A contributed perspectives piece by Michael Snell-Feikema
In response to the onset of the coronavirus pandemic, members of Congress, including Virginia U.S. Senators Tim Kaine and Mark Warner, tried to get the Occupational Safety and Health Administration (OSHA) to create mandatory and enforceable standards to protect workers, but they were blocked by the current administration that wanted purely voluntary guidelines without inspections or sanctions.
Debbie Berkowitz, a top expert on worker safety issues at NELP, the National Employment Law Project, described the current regulatory situation, saying, “There is no mandate to protect workers anywhere … There could have been a standard. No one realizes how weak worker safety protections really are.”
The result was a disaster that might have been dramatically lessened if mandatory and enforceable standards based on the best science had been put in place. Regulation does not sound very sexy to many Americans, raised on the myth of the frontier, but science-based regulation can mean the difference between health and illness, between life and death. According to the Midwest Center for Investigative Reporting, as of June 16, “there have been at least 25,000 reported positive cases tied to meatpacking facilities in at least 238 plants in 33 states, and at least 91 reported worker deaths at 39 plants in 24 states.” Counties with meat processing facilities are twice as likely to become hot spots of COVID-19, according to the Environmental Working Group.
This national pattern has been replicated in Virginia on the Eastern Shore and in the central Shenandoah Valley. On the Eastern Shore, there has been PPS, or point prevalence survey, testing of all the workers at two poultry plants which employ more than 3,000 workers. Over 510 workers tested positive that had not been discovered by the other forms of testing used such as free community tests in neighborhoods or by private physicians or hospitals. Anywhere from 25 to 50% of positive cases are asymptomatic and do not get counted by these methods of testing.
In the central Shenandoah Valley, there has been no PPS testing of the workers in the poultry plants like the tests that were done on the Eastern Shore. As a result, the actual extent of COVID-19 here is not actually known. If 510 positive cases showed up through the PPS testing of 3,000 workers, how many positives might have shown up out of the 10,000 workers in the Shenandoah Valley with the same method?
There is little chance that mandatory and enforceable standards at the federal level will be passed under the current administration in Washington, D.C. Fortunately, Governor Northam acted on the state level. He charged DOLI, the Department of Labor and Industry, to work with the federally approved, but state-run Virginia Occupational Safety and Health program (VOSH), to create mandatory and enforceable standards, not only for poultry workers but for all workers. Megan Healey, the governor’s chief workforce development advisor, acknowledged that the work of our statewide poultry worker coalition played an important role in encouraging Gov. Northam to take this step. Community solidarity combined with legal and political acumen can make a difference. These regulations are not perfect but they are an important first step in the right direction. We must support the right of workers to file complaints without fear of retaliation.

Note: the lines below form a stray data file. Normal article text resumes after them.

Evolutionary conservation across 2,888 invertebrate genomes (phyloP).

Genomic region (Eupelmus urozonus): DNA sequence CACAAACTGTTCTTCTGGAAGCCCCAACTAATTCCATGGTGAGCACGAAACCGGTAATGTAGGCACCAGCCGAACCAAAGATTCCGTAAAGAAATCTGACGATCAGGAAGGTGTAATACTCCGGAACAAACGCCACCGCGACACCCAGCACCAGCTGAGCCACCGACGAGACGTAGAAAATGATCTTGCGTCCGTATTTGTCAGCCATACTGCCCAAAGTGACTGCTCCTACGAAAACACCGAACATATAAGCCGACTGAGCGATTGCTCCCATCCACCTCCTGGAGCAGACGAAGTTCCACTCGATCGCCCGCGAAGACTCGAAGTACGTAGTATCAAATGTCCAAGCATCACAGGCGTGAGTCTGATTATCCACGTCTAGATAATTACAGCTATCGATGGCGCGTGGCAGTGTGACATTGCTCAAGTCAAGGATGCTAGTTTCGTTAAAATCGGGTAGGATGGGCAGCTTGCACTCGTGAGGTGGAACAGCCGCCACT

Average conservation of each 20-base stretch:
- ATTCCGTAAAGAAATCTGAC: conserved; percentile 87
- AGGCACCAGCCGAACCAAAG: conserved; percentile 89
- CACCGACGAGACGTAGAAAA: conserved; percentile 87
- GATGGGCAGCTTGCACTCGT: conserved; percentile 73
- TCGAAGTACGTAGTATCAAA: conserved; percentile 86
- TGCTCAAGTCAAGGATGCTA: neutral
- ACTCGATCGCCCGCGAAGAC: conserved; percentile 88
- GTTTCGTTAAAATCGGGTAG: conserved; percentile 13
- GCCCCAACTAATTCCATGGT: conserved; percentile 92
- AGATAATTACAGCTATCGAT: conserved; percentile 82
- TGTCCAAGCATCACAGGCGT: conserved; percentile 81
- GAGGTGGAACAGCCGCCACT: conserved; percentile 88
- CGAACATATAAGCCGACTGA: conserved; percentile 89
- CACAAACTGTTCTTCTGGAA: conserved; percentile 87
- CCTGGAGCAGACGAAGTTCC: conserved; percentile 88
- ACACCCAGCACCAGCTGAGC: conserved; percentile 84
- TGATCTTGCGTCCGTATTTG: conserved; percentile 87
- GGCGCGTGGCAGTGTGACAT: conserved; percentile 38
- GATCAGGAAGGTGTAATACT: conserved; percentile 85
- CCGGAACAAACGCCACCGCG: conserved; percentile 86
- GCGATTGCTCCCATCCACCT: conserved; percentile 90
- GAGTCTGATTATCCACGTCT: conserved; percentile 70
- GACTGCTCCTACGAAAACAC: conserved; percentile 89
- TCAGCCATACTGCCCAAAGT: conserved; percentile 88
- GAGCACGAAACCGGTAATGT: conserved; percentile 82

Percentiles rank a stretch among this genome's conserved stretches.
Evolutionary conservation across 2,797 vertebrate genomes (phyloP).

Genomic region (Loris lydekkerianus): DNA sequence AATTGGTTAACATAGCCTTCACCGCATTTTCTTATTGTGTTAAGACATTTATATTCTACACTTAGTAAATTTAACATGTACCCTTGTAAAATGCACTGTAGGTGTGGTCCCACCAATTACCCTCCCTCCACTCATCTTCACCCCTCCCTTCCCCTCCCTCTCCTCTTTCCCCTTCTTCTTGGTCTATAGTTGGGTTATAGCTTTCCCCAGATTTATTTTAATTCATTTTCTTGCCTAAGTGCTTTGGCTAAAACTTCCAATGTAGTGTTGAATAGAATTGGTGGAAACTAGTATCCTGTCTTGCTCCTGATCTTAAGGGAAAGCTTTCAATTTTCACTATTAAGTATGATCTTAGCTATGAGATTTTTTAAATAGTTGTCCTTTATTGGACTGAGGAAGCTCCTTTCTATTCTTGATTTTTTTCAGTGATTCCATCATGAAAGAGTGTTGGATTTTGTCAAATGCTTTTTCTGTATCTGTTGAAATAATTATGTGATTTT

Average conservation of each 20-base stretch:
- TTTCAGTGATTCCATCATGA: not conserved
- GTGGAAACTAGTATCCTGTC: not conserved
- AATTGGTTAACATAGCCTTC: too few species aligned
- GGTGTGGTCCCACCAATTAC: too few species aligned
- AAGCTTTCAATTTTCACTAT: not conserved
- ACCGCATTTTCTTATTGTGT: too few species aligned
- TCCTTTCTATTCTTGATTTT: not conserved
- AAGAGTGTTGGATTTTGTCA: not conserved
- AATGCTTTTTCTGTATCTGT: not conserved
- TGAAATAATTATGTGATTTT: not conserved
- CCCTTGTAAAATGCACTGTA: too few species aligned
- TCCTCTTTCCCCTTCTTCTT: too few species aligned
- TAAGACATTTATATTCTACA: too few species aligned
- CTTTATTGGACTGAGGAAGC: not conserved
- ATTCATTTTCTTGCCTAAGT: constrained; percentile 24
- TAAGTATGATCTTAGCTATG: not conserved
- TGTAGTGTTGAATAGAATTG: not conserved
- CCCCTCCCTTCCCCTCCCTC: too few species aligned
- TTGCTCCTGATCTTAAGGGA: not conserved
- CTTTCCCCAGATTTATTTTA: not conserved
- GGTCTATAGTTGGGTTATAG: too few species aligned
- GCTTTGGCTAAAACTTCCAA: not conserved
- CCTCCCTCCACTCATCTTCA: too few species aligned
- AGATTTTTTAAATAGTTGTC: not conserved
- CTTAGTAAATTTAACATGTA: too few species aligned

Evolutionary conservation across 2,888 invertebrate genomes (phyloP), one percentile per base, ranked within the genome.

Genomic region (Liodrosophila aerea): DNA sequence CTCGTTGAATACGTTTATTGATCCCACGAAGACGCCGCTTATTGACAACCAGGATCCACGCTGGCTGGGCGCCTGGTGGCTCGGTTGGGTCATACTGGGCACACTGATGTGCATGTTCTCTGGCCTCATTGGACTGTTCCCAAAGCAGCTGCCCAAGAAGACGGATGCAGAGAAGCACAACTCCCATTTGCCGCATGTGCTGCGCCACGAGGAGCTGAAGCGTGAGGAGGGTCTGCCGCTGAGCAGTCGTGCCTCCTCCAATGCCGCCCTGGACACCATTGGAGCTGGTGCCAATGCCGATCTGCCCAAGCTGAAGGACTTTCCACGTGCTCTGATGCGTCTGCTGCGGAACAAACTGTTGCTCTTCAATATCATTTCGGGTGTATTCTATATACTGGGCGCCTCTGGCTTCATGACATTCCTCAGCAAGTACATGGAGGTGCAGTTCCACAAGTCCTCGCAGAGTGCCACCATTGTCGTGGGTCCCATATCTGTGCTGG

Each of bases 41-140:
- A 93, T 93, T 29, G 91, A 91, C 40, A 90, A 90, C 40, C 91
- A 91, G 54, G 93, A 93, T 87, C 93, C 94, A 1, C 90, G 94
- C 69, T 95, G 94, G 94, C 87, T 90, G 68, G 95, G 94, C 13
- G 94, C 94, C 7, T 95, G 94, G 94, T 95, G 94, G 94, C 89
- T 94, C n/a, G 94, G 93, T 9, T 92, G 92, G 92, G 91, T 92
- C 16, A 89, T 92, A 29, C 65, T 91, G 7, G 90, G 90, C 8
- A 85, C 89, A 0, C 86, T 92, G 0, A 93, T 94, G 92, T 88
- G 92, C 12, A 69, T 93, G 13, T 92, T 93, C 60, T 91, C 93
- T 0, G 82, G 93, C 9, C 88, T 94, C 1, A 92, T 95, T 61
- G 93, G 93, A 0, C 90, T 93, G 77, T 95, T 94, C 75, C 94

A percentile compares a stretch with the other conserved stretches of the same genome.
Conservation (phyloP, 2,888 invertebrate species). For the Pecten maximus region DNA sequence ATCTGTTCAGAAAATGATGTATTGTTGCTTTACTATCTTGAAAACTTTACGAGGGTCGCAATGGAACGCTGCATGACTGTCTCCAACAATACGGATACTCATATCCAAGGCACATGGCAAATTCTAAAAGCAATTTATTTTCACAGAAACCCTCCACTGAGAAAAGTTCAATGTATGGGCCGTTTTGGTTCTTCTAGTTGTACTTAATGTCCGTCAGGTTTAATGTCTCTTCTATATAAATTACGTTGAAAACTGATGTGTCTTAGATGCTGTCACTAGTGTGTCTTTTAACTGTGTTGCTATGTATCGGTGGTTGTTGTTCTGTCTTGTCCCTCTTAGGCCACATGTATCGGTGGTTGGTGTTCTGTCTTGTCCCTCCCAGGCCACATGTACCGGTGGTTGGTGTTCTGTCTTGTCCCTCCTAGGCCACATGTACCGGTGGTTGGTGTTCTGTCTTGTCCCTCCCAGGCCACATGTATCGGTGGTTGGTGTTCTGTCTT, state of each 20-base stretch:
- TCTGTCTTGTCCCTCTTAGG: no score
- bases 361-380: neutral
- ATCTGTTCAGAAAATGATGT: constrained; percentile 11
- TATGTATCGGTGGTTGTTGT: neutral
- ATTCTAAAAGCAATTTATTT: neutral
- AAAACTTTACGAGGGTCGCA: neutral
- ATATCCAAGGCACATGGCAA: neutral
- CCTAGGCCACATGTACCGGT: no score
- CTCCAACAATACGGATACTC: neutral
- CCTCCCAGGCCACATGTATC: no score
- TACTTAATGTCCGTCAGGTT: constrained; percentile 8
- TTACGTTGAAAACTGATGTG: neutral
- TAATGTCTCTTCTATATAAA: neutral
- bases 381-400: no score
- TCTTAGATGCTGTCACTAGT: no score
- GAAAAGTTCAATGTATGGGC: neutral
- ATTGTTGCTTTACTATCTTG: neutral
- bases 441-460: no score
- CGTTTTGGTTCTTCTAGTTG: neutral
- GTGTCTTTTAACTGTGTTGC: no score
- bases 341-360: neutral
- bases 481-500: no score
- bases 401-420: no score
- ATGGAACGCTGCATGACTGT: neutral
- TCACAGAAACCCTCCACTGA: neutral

We are now in a ten-day period during which the public may submit written comments on the proposed regulations to the Virginia Safety and Health Codes Board which will vote on the standards on Wednesday, June 24. The deadline for submitting written comments to the Board is Monday, June 22, at 11:59 PM. If the regulations are passed they will go into effect as soon as they have been appropriately advertised.
On Thursday, June 18, the Harrisonburg City Council unanimously passed a resolution, introduced by Vice-mayor Sal Romero, that is well worth reading, urging the Virginia Safety and Health Codes Board to pass the proposed mandatory standards, and they will submit it as a written comment.
Our coalition partner, the Legal Aid Justice Center, has created a page on their website designed to make submitting a written comment to the board as easy as possible. All you need to do is click on this link and the page will guide you through the process which is really quite simple. For more information go to the Justice for Poultry Workers Facebook page.
Michael Snell-Feikema is a member of the Community Solidarity with the Poultry Workers organization.
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